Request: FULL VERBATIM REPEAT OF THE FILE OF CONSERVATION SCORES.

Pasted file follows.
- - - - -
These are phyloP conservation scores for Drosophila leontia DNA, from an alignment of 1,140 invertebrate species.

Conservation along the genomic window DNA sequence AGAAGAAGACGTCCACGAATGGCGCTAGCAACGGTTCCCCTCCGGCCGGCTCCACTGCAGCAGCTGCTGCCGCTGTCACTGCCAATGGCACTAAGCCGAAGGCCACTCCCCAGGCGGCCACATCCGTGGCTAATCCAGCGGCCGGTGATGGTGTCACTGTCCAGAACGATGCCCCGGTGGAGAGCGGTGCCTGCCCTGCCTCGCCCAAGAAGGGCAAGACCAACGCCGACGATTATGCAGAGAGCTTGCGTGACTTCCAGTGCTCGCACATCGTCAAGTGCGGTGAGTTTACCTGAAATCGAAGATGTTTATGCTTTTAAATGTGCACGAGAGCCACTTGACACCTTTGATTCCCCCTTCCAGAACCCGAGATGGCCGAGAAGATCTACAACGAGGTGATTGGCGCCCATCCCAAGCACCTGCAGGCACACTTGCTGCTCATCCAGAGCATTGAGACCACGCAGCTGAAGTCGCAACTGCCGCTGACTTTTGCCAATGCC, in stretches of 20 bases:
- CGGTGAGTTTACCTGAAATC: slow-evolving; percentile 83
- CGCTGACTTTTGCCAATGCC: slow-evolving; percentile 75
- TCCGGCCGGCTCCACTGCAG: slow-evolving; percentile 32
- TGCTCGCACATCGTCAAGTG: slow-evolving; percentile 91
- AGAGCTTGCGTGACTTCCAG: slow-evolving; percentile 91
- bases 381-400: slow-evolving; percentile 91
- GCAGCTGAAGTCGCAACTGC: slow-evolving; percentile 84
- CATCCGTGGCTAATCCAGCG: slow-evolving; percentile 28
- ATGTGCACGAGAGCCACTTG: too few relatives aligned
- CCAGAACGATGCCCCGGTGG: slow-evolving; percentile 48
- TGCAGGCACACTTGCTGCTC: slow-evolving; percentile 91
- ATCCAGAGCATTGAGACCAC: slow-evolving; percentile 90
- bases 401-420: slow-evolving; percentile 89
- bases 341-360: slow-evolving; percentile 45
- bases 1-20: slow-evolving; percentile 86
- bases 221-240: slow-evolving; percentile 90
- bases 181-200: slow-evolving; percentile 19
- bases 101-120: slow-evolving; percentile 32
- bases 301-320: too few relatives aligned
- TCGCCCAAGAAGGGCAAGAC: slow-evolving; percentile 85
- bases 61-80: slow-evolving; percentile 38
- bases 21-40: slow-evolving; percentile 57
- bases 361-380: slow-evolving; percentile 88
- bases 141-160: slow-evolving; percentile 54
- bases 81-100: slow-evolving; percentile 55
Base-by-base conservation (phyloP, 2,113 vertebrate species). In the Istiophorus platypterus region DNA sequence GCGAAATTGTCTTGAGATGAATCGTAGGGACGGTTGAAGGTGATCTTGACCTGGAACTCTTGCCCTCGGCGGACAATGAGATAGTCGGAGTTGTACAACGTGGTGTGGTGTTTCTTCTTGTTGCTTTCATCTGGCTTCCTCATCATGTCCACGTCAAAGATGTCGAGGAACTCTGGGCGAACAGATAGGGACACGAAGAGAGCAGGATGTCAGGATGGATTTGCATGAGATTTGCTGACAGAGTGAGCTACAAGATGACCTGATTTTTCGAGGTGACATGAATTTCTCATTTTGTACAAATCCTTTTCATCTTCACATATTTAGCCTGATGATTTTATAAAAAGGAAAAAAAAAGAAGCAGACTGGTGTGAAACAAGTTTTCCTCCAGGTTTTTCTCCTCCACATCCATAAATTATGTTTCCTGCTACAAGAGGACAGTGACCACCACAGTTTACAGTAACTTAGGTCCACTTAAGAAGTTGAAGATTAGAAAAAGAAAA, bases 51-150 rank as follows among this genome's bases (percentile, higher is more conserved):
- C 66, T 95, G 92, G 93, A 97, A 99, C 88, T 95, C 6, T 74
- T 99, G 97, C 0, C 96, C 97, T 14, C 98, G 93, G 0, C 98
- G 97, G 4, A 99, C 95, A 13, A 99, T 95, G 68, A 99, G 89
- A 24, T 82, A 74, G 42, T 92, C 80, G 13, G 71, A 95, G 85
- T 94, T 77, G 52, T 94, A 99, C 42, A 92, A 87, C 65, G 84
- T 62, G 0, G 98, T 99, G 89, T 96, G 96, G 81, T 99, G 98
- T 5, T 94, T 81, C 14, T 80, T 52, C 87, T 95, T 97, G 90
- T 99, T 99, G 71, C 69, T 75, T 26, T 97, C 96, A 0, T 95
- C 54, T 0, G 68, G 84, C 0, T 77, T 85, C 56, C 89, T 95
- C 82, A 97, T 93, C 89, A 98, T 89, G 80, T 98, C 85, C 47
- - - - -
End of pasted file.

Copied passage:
These are phyloP conservation scores for Drosophila leontia DNA, from an alignment of 1,140 invertebrate species.

Conservation along the genomic window DNA sequence AGAAGAAGACGTCCACGAATGGCGCTAGCAACGGTTCCCCTCCGGCCGGCTCCACTGCAGCAGCTGCTGCCGCTGTCACTGCCAATGGCACTAAGCCGAAGGCCACTCCCCAGGCGGCCACATCCGTGGCTAATCCAGCGGCCGGTGATGGTGTCACTGTCCAGAACGATGCCCCGGTGGAGAGCGGTGCCTGCCCTGCCTCGCCCAAGAAGGGCAAGACCAACGCCGACGATTATGCAGAGAGCTTGCGTGACTTCCAGTGCTCGCACATCGTCAAGTGCGGTGAGTTTACCTGAAATCGAAGATGTTTATGCTTTTAAATGTGCACGAGAGCCACTTGACACCTTTGATTCCCCCTTCCAGAACCCGAGATGGCCGAGAAGATCTACAACGAGGTGATTGGCGCCCATCCCAAGCACCTGCAGGCACACTTGCTGCTCATCCAGAGCATTGAGACCACGCAGCTGAAGTCGCAACTGCCGCTGACTTTTGCCAATGCC, in stretches of 20 bases:
- CGGTGAGTTTACCTGAAATC: slow-evolving; percentile 83
- CGCTGACTTTTGCCAATGCC: slow-evolving; percentile 75
- TCCGGCCGGCTCCACTGCAG: slow-evolving; percentile 32
- TGCTCGCACATCGTCAAGTG: slow-evolving; percentile 91
- AGAGCTTGCGTGACTTCCAG: slow-evolving; percentile 91
- bases 381-400: slow-evolving; percentile 91
- GCAGCTGAAGTCGCAACTGC: slow-evolving; percentile 84
- CATCCGTGGCTAATCCAGCG: slow-evolving; percentile 28
- ATGTGCACGAGAGCCACTTG: too few relatives aligned
- CCAGAACGATGCCCCGGTGG: slow-evolving; percentile 48
- TGCAGGCACACTTGCTGCTC: slow-evolving; percentile 91
- ATCCAGAGCATTGAGACCAC: slow-evolving; percentile 90
- bases 401-420: slow-evolving; percentile 89
- bases 341-360: slow-evolving; percentile 45
- bases 1-20: slow-evolving; percentile 86
- bases 221-240: slow-evolving; percentile 90
- bases 181-200: slow-evolving; percentile 19
- bases 101-120: slow-evolving; percentile 32
- bases 301-320: too few relatives aligned
- TCGCCCAAGAAGGGCAAGAC: slow-evolving; percentile 85
- bases 61-80: slow-evolving; percentile 38
- bases 21-40: slow-evolving; percentile 57
- bases 361-380: slow-evolving; percentile 88
- bases 141-160: slow-evolving; percentile 54
- bases 81-100: slow-evolving; percentile 55
Base-by-base conservation (phyloP, 2,113 vertebrate species). In the Istiophorus platypterus region DNA sequence GCGAAATTGTCTTGAGATGAATCGTAGGGACGGTTGAAGGTGATCTTGACCTGGAACTCTTGCCCTCGGCGGACAATGAGATAGTCGGAGTTGTACAACGTGGTGTGGTGTTTCTTCTTGTTGCTTTCATCTGGCTTCCTCATCATGTCCACGTCAAAGATGTCGAGGAACTCTGGGCGAACAGATAGGGACACGAAGAGAGCAGGATGTCAGGATGGATTTGCATGAGATTTGCTGACAGAGTGAGCTACAAGATGACCTGATTTTTCGAGGTGACATGAATTTCTCATTTTGTACAAATCCTTTTCATCTTCACATATTTAGCCTGATGATTTTATAAAAAGGAAAAAAAAAGAAGCAGACTGGTGTGAAACAAGTTTTCCTCCAGGTTTTTCTCCTCCACATCCATAAATTATGTTTCCTGCTACAAGAGGACAGTGACCACCACAGTTTACAGTAACTTAGGTCCACTTAAGAAGTTGAAGATTAGAAAAAGAAAA, bases 51-150 rank as follows among this genome's bases (percentile, higher is more conserved):
- C 66, T 95, G 92, G 93, A 97, A 99, C 88, T 95, C 6, T 74
- T 99, G 97, C 0, C 96, C 97, T 14, C 98, G 93, G 0, C 98
- G 97, G 4, A 99, C 95, A 13, A 99, T 95, G 68, A 99, G 89
- A 24, T 82, A 74, G 42, T 92, C 80, G 13, G 71, A 95, G 85
- T 94, T 77, G 52, T 94, A 99, C 42, A 92, A 87, C 65, G 84
- T 62, G 0, G 98, T 99, G 89, T 96, G 96, G 81, T 99, G 98
- T 5, T 94, T 81, C 14, T 80, T 52, C 87, T 95, T 97, G 90
- T 99, T 99, G 71, C 69, T 75, T 26, T 97, C 96, A 0, T 95
- C 54, T 0, G 68, G 84, C 0, T 77, T 85, C 56, C 89, T 95
- C 82, A 97, T 93, C 89, A 98, T 89, G 80, T 98, C 85, C 47